The city of the future is going to have fewer cars around. That’s according to Jeffrey Tumlin, director of strategy at Nelson/Nygaard, who spoke earlier this month at the AutoMobility show in Los Angeles about how a change in car habits will radically alter the landscape. Inverse spoke with Tumlin about how self-driving cars will push this vision forward, why Uber is going to be key, and whether self-driving brothels may whizz round the streets.

You previously said a major client of yours was worried about falling parking garage sales, until they realized beer sales were spiking. Could you expand on that?

I have a client who has a major events facility that cannot be named, and parking is a large component of their revenue. One of the things they had been observing is it’s already cheaper and easier for many to take Uber or Lyft than it is to drive themselves and park. So this was creating some concern based on their current revenue model, but they actually observed that people were staying longer, spending more money on site, and having a better time.

Tumlin speaking at a TEDx talk in Sacramento in 2013.
Tumlin speaking at a TEDx talk in Sacramento in 2013.

You mentioned in your talk about the network effect of having people living in the suburbs meaning wider roads, which has a knock-on effect that widens roads further out. Will future roads have less lanes, possibly replacing existing lanes with bike lanes?

Well, not necessarily. We’re at a point of a very difficult choice. There is one vision of the future of cars, the Tesla vision, where everyone owns their own autonomous Tesla. Here, we’re going to need a lot more traffic lanes than we do now. When you can live four hours from work, and use that time to sleep or work at your desk, autonomous vehicles unleash an unprecedented level of what we call “induced demand,” so any gains in efficiency are offset by a lot more driving.

On the other hand, if vehicles are primarily shared, where you just grab the car you need and go, the increase in efficiency can actually allow us to not need as much space for cars. That space can be re-used. There’s this opportunity, one is the sort of Blade Runner vision of the future of mobility, where all of our public rights of way are completely consumed with mobility, and there’s the Her vision of the future of Los Angeles, whereas our dependence on driving declines, the city streets are retrofitted to become green, gracious, and delightful places to walk.

To me, cities are these monolithic, built-up areas where the council might change a road layout if people petition for months on end. Will we witness these changes anytime soon?

We’re going to be in a very long transition phase. During this phase, certain critical actions need to occur to lead us towards a greener, better more delightful urban future. One step is public transits must be the first to begin switching to autonomous vehicles, because the geometry of cities depends upon successful, very high capacity modes.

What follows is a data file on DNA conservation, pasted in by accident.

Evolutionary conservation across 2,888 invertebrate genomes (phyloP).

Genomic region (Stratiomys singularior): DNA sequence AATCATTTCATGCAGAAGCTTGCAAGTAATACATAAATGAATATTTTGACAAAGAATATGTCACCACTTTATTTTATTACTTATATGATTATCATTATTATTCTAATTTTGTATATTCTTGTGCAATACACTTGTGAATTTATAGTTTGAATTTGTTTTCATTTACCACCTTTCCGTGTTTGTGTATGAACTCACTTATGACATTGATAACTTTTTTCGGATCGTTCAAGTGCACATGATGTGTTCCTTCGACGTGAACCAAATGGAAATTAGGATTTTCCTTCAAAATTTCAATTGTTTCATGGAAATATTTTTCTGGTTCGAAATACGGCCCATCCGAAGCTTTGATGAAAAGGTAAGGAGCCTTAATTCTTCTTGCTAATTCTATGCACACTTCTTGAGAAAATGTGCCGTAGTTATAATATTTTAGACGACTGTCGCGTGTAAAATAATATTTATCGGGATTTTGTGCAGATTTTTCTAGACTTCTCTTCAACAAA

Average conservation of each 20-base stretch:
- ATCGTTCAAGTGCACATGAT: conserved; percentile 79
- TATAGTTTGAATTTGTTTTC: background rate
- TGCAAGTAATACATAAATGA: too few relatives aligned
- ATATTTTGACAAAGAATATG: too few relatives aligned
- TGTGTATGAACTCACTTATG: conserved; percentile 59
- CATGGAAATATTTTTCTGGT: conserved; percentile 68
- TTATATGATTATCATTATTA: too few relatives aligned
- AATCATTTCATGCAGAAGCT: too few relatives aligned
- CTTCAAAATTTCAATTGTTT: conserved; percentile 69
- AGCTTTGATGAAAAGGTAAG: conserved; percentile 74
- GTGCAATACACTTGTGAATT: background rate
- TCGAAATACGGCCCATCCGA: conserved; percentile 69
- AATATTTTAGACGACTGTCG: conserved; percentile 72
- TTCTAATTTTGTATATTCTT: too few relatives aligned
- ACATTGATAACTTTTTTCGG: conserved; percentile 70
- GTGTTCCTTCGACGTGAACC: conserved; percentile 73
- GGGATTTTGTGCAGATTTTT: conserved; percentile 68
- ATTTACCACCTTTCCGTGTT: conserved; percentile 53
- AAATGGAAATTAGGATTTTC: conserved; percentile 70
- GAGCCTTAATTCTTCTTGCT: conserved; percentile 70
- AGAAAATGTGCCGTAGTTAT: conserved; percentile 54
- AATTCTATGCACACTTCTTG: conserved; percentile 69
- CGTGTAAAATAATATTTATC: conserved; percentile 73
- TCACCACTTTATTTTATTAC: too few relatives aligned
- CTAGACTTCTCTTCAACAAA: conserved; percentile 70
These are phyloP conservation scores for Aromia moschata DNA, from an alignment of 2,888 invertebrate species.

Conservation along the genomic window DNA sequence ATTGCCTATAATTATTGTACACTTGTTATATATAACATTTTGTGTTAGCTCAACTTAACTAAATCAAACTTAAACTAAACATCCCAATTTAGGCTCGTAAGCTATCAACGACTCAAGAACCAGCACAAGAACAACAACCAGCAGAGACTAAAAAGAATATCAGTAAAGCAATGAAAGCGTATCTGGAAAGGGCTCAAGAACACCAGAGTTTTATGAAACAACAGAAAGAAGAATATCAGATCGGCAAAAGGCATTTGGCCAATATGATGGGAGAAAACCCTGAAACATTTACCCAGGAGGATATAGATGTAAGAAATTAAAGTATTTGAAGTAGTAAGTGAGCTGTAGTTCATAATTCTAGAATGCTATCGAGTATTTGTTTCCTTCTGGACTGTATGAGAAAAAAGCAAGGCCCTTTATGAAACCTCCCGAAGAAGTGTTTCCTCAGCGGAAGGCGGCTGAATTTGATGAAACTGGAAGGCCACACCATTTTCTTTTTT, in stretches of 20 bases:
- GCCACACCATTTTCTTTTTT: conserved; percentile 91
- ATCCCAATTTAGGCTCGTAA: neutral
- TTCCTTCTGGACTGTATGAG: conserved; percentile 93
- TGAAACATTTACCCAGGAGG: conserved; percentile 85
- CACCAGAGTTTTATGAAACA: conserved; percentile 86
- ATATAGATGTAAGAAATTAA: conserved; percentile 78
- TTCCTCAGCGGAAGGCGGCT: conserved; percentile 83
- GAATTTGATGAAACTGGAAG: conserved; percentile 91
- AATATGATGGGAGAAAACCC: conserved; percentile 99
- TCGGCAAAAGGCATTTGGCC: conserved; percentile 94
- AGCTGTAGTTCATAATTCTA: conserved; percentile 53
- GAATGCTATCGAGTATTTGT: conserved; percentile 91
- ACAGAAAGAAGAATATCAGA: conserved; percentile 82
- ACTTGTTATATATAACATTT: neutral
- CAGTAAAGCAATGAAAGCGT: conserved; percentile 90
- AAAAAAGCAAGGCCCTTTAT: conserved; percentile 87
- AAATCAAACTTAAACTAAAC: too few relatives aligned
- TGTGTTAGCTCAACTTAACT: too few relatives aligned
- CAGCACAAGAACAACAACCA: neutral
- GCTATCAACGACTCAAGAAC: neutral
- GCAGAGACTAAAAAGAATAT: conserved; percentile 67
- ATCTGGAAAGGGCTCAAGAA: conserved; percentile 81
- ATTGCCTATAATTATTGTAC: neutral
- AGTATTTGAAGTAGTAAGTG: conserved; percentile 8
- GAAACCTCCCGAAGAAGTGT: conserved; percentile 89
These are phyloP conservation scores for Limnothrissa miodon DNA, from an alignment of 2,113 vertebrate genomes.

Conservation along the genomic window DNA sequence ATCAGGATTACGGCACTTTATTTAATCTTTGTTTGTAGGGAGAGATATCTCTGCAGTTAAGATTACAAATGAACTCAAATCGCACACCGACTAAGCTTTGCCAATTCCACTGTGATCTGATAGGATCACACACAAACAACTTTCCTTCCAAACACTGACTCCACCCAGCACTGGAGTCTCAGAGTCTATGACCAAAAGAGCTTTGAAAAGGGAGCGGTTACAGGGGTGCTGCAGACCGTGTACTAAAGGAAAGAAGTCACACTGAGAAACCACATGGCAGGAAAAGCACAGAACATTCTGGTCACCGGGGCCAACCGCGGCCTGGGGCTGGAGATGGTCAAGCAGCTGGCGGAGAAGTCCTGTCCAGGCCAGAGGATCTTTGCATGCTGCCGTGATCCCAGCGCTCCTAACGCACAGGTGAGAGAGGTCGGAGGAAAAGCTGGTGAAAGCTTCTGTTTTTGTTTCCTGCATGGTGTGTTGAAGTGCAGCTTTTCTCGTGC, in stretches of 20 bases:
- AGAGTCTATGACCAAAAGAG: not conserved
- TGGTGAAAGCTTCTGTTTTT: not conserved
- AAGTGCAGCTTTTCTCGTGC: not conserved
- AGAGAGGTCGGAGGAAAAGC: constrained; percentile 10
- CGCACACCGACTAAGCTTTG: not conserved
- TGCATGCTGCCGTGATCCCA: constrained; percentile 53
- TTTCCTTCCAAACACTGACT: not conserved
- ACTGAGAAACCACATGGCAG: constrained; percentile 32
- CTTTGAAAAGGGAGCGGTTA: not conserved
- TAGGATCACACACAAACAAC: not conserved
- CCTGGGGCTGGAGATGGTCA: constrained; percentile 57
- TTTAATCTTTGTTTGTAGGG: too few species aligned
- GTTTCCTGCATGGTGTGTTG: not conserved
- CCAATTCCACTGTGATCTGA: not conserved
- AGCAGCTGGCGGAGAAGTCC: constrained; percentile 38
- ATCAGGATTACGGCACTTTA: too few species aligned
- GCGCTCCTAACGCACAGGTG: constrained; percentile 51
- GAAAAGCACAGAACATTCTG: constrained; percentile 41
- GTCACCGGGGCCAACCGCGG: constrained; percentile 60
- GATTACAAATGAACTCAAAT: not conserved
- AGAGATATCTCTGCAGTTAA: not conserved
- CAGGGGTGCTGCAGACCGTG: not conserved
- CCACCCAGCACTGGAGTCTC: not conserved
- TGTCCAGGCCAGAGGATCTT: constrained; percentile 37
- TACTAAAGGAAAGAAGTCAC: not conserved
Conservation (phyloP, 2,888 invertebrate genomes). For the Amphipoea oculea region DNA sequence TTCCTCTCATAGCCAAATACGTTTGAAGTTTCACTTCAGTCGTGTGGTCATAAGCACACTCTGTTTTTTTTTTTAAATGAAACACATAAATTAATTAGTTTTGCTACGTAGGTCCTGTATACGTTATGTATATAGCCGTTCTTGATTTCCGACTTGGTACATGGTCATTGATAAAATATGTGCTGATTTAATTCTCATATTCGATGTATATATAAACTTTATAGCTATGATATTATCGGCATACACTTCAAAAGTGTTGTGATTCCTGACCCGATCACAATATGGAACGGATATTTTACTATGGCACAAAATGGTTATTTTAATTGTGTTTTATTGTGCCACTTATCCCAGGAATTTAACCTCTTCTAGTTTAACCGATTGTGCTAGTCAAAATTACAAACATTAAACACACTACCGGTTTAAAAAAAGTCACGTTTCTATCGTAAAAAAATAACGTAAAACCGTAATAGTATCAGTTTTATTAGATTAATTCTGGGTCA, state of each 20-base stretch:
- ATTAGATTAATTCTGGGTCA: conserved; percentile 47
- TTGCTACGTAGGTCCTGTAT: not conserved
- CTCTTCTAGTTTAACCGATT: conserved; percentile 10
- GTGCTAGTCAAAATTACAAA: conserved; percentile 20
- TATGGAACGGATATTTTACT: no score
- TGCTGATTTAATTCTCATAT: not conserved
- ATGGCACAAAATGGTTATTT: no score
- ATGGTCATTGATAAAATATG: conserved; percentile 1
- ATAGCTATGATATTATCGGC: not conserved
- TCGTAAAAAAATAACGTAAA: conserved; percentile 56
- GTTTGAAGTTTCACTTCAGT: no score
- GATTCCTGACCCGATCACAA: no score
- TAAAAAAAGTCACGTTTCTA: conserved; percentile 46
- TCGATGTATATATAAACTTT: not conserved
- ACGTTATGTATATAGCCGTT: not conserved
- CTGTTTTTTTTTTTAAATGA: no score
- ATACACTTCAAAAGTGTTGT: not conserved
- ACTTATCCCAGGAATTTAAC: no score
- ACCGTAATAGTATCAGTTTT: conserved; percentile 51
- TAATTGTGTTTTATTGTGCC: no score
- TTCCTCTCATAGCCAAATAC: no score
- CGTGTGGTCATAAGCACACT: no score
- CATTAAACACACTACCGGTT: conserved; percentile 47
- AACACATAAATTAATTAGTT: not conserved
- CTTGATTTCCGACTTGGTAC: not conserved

Another step is that cities are going to need to price autonomous vehicle fleet vendors. Price them not only according to miles of road they use, but have that price vary according to congestion levels, price empty seats to ensure that our streets are used for the highest public good.

You mentioned in your talk that driverless cars could take a number of forms, like offices or even hot tubs. Could you expand on that?

It’s funny how few people have understood the future revenue model for autonomous vehicles. Google, for example, has already recognized that the most valuable advertising space in history will be the inside of autonomous vehicles. Because the vehicle knows who you are, it has your credit card information, and you are captive in a space that will be covered in screens.

I’m expecting there’ll be a lot more specialization as well. All the service providers, if it’s Amazon trying to sell you stuff, or the equivalent of shared office space, they’ll put on wheels and allow you to work, or prostitution services, which I think will quickly become ubiquitous, with autonomous vehicles fitted out as brothels.

Think about it! It’s perfect, right? It’s not a fixed brick-and-mortar space, so it’s not subject to municipal regulation. You’ve got oftentimes exactly the right period of time, it’s reasonably safe as identities of both parties are known, and you’ve got nothing else to do for a period of time.

Looking further ahead, Uber is talking about a vertical takeoff and landing (VTOL) ride sharing system. Do you see these becoming a big part of future cities?

I think there will be significant objections to the noise impact. But here in the San Francisco bay, it’s easier to imagine short hop flights over the bay replacing ferry travel as the faster way of traveling.

Photos via TEDx/YouTube, Flickr / jonasginter (1, 2)

Mike Brown is a London-based writer with a passion for tech, politics, and photography. After studying Journalism at Columbia University in New York, he returned to the UK to cover the news as it happens around Europe. His work has been featured in IBTimes, Neowin, Building Magazine, and more.